Should, of another, therefore be abus'd!

[Exit. Lys. She sees not Hermia :-Hermia, sleep thou there; (5) That is, My will now follows reason. 16] Gentleness is equivaled what, in modern language, we should call the spirit of a gentlemant. PERC



And never may'st thou come Lysander near ;
For, as a surfeit of the sweetest things
The deepest loathing to the stomach brings;
Or, as the heresies, that men do leave,
Are hated most of those they did deceive ;
So thou, my surfeit, and my heresy,
Of all be hated ; but the most of me !
And all my powers, address your love and might,
To honour Helen, and to be her knight!

[Exit. Iler. [starting.] Help me, Lysander, help me! do thy

best, To pluck this crawling serpent from my breast ! Ah me, for pity!

--what a dream was here? Lysander, look, how I do quake with fear : Methought a serpent eat my heart away, And you sat smiling at his cruel prey :Lysander! what, removid ? Lysander! lord ! What, out of hearing ? gone ? no sound, no word ? Alack, where are you? speak, an if you hear; Speak, of all loves; I swoon almost with fear. No ?-then I well perceive you are not nigh: Either death, or you, I'll find immediately. [Exit.


SCENE I.-The same. The Queen of Fairies lying asleep.

Enter Quince, SNUG, BOTTOM, FLUTE, Snout, and STARVELING."

Bottom. ARE we all met?

Quin. Pat, pat; and here's a marvellous convenient place for our rehearsal : This green plot shall be our stage, this hawthorn brake our tyring-house ; and we will do it in action, as we will do it before the duke.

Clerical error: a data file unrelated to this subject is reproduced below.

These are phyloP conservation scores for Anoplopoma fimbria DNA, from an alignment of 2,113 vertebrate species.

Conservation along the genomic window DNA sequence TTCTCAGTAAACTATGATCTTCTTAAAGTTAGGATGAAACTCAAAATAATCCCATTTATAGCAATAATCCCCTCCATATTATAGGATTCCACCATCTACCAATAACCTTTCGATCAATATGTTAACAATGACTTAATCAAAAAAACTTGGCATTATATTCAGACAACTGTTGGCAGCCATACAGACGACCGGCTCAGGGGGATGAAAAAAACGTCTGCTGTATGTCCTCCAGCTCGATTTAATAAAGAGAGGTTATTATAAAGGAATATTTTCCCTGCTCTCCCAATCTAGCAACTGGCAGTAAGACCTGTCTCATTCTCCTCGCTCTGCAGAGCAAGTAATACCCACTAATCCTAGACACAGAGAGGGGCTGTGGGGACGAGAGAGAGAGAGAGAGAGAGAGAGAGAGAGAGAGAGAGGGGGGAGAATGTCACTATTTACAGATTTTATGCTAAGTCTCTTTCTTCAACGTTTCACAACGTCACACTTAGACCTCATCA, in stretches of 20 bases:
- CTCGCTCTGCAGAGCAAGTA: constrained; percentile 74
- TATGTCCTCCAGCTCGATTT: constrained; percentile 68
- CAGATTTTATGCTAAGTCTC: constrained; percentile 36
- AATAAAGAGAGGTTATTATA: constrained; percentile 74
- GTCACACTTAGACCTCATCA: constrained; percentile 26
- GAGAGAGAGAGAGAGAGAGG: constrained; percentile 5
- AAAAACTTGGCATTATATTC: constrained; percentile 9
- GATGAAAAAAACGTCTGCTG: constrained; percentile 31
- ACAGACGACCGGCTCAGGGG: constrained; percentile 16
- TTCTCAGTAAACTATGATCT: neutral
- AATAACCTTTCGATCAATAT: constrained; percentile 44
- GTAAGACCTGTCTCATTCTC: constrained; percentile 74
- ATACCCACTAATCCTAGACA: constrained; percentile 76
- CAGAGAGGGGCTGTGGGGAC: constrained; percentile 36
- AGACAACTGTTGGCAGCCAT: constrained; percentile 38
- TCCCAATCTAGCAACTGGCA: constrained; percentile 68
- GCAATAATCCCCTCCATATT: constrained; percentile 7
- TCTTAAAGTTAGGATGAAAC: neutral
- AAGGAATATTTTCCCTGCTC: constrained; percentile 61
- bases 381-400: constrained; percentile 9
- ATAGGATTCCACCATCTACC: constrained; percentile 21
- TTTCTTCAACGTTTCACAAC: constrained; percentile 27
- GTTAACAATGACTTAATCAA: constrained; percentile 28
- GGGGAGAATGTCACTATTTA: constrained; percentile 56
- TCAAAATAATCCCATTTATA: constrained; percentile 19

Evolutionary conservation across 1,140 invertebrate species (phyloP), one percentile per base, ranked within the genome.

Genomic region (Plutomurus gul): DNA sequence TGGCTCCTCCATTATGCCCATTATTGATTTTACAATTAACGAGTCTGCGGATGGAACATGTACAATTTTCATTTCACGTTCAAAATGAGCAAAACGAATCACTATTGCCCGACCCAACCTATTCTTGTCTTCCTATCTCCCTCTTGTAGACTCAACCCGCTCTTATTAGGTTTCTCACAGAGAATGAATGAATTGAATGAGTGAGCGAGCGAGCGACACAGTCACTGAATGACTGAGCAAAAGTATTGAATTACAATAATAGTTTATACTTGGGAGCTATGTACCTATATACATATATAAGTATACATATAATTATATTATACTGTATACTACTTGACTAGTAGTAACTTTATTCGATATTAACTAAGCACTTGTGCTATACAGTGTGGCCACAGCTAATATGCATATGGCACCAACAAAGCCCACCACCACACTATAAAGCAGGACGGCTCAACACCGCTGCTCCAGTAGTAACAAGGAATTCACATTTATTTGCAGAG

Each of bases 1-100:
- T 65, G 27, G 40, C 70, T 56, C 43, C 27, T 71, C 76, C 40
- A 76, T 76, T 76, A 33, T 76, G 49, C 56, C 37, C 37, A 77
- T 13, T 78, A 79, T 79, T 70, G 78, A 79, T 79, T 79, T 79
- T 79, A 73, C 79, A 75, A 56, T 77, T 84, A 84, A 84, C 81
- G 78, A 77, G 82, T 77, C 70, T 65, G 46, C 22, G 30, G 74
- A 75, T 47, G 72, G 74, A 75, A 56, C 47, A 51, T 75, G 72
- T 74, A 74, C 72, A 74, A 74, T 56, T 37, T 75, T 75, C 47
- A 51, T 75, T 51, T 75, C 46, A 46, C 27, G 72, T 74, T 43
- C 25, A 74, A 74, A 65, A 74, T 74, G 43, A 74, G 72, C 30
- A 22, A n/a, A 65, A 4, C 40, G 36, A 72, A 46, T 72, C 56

Bot. Peter Quince,-
Quin. What say’st thou, bully Bottom ?

[?] Io the time of Shakespeare there were many companies of players, sometimes five at the same time, contending for the favour of the public. Of these some were undoubtedly very upskilful and very poor, and it is probable that the design of this scene was to ridicule their ignorance, and the odd expedients to which they might be driven by the want of proper decorations. Bottom was per. haps the bead of a rival house, and is therefore honoured with an ass's bead.


Bot. There are things in this comedy of Pyramus and Thisby, that will never please. First, Pyramus must draw a sword to kill himself; which the ladies cannot abide. How answer you

that ? Snout. By’rlakin, a parlous fear.'

Star. I believe, we must leave the killing out, when all is done.

Bot. Not a whit; I have a device to make all well. Write me a prologue : and let the prologue seem to say, we will do no harm with our swords; and that Pyramus is not killed, indeed : and, for the more better assurance, tell them, that I Pyramus am not Pyramus, but Bottom the weaver: This will put them out of fear.

Quin. Well, we will have such a prologue ; and it shall be written in eight and six.

Bot. No, make it two more ; let it be written in eight and eight.

Snout. Will not the ladies be afeard of the lion ?
Star. I fear it, I promise you.

Bot. Masters, you ought to consider with yourselves : to bring in, God shield us ! a lion among ladies, is a most dreadful thing: for there is not a more fearful wild-fowl than your lion, living ; and we ought to look to it.

Snout. Therefore, another prologue must tell, he is not a lion.